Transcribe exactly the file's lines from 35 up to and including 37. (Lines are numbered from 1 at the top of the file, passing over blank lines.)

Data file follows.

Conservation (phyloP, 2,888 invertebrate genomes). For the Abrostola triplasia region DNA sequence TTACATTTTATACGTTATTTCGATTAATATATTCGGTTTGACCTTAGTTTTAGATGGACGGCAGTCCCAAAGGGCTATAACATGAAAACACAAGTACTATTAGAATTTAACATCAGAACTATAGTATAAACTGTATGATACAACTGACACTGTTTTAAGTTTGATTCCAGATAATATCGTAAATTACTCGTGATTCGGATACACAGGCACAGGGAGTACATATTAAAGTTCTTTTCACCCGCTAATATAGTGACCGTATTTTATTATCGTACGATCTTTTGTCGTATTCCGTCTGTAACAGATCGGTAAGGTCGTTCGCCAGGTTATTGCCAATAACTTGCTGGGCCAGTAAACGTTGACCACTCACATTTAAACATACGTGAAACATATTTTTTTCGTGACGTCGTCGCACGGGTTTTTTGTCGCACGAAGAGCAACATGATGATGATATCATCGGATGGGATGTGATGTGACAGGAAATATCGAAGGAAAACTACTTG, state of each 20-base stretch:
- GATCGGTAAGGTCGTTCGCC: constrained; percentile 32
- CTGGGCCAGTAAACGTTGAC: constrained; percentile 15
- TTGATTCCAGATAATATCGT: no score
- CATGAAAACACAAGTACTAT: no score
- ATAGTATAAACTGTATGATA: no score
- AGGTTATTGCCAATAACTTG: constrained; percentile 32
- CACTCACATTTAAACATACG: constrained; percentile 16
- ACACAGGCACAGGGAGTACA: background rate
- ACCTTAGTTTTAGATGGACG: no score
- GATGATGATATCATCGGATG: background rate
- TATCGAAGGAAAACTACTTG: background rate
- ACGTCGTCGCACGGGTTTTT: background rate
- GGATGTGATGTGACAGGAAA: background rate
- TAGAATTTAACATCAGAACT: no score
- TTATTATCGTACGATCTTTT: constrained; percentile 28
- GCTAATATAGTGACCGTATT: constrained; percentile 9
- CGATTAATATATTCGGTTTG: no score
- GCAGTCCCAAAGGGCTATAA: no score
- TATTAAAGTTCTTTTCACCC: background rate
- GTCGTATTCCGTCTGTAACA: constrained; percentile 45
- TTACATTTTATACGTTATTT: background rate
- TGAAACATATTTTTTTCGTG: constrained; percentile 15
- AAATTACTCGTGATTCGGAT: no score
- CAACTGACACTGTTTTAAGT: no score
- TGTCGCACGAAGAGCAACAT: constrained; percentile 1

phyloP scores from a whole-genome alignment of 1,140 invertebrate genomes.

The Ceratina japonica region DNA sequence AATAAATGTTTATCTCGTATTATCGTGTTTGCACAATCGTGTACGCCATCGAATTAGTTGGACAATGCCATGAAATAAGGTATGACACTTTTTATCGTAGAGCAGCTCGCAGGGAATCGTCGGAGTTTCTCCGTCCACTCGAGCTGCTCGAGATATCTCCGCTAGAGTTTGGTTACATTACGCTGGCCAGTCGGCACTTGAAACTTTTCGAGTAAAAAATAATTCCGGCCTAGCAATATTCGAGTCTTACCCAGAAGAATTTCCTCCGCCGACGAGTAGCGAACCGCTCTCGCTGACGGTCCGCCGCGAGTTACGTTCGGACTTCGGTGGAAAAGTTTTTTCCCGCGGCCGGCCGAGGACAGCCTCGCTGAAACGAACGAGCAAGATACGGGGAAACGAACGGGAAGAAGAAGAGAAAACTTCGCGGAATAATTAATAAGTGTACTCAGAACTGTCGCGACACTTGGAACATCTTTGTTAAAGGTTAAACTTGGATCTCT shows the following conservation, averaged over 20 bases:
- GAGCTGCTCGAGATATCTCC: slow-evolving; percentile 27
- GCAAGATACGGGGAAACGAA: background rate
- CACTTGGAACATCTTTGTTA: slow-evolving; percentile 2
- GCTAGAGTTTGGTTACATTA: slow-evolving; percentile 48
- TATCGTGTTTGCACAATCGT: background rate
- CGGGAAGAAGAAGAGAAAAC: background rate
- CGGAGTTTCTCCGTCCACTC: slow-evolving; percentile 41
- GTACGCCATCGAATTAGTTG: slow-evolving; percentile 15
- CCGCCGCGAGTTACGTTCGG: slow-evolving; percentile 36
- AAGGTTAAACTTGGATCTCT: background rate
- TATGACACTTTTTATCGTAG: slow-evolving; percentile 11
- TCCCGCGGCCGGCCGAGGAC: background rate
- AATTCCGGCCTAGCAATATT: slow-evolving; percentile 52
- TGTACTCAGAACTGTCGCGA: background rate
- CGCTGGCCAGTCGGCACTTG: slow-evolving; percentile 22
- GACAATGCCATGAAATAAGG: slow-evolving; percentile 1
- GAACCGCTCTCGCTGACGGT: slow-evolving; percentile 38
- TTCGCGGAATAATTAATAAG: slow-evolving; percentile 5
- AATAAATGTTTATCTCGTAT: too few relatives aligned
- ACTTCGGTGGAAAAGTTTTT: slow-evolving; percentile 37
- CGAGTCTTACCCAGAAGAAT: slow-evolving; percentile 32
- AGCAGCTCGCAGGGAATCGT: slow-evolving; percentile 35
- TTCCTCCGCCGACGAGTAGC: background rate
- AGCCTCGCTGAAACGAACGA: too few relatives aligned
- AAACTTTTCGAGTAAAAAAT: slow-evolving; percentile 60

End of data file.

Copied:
- CGGAGTTTCTCCGTCCACTC: slow-evolving; percentile 41
- GTACGCCATCGAATTAGTTG: slow-evolving; percentile 15
- CCGCCGCGAGTTACGTTCGG: slow-evolving; percentile 36